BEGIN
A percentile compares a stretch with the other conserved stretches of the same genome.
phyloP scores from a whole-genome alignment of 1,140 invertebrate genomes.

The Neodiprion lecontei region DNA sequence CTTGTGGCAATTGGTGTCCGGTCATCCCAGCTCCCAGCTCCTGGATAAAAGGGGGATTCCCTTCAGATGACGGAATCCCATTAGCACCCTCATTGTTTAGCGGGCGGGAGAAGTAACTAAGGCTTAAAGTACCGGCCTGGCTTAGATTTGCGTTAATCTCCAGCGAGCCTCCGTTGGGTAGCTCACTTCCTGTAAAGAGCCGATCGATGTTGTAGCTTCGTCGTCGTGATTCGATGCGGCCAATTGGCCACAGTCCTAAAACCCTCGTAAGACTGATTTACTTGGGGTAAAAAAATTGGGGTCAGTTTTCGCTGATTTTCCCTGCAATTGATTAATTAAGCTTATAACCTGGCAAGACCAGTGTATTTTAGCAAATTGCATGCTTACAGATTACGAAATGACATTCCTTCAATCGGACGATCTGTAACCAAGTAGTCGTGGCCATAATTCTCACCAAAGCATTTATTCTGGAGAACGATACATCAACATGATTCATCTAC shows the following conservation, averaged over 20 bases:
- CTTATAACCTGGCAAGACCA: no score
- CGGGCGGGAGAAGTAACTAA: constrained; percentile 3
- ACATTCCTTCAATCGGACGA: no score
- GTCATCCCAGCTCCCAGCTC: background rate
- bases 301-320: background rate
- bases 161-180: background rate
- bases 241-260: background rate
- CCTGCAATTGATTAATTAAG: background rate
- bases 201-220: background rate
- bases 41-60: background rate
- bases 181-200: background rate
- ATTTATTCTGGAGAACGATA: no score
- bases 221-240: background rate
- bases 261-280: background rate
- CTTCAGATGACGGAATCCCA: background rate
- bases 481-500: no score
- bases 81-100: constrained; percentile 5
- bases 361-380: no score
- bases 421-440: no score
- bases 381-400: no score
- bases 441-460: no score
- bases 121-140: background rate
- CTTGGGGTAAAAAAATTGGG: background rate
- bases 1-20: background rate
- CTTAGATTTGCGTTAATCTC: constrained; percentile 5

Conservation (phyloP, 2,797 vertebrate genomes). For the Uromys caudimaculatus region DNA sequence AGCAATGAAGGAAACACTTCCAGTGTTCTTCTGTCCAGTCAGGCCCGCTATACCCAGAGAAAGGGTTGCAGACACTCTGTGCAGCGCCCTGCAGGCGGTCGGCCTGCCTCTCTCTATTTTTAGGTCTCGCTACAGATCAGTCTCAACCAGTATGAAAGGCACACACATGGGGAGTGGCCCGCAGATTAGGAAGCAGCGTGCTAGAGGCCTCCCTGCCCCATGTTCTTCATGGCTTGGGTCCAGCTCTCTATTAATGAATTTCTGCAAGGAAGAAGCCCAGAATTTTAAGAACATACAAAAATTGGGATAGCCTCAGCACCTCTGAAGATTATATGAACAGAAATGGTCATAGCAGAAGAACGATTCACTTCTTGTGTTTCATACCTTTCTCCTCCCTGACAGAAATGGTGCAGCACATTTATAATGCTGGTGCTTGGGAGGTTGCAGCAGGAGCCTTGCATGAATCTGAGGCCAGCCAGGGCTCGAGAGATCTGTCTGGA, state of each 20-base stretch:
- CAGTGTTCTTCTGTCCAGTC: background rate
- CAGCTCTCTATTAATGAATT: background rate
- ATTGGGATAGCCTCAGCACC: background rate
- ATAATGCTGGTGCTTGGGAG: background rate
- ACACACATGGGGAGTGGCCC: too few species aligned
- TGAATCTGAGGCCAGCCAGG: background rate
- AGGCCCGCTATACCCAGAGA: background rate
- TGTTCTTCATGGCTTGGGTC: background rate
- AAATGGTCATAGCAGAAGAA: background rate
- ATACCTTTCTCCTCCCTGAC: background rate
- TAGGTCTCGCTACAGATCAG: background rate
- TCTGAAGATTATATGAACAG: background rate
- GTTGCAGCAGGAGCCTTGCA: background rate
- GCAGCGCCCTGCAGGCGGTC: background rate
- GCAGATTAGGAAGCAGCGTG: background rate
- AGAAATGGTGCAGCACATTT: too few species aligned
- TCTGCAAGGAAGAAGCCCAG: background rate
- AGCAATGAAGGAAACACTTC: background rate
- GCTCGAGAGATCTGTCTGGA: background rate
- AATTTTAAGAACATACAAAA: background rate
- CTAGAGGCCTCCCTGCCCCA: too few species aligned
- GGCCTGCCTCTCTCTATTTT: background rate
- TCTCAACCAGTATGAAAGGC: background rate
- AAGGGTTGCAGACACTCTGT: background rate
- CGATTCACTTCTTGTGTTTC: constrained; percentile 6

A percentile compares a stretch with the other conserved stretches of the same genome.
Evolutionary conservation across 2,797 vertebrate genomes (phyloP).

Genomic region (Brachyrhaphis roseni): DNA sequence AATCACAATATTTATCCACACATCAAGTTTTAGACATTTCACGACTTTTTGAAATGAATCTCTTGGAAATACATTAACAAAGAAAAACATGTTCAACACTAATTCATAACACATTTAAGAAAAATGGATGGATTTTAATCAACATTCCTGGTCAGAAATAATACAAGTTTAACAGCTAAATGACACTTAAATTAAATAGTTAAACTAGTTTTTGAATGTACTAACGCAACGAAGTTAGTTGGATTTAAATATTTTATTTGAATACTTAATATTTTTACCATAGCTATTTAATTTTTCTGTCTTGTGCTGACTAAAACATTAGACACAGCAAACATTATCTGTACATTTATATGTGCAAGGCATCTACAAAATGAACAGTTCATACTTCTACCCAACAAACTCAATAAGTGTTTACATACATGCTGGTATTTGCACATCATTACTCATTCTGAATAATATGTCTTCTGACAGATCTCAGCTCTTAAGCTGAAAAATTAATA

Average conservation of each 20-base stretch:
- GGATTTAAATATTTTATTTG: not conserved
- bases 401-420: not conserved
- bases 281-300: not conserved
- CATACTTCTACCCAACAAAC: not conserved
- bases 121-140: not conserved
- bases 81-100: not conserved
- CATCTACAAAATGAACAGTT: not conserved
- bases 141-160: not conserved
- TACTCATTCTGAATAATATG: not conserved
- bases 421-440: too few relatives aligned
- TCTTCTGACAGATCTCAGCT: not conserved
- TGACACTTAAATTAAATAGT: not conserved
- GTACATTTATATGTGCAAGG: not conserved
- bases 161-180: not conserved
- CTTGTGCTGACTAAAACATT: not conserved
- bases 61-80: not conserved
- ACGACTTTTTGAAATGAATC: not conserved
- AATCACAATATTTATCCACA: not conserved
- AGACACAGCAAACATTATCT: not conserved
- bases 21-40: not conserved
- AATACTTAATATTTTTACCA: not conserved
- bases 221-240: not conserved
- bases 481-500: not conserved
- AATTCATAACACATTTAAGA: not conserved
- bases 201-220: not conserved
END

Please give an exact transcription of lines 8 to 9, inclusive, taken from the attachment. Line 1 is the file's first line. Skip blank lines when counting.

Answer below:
- bases 301-320: background rate
- bases 161-180: background rate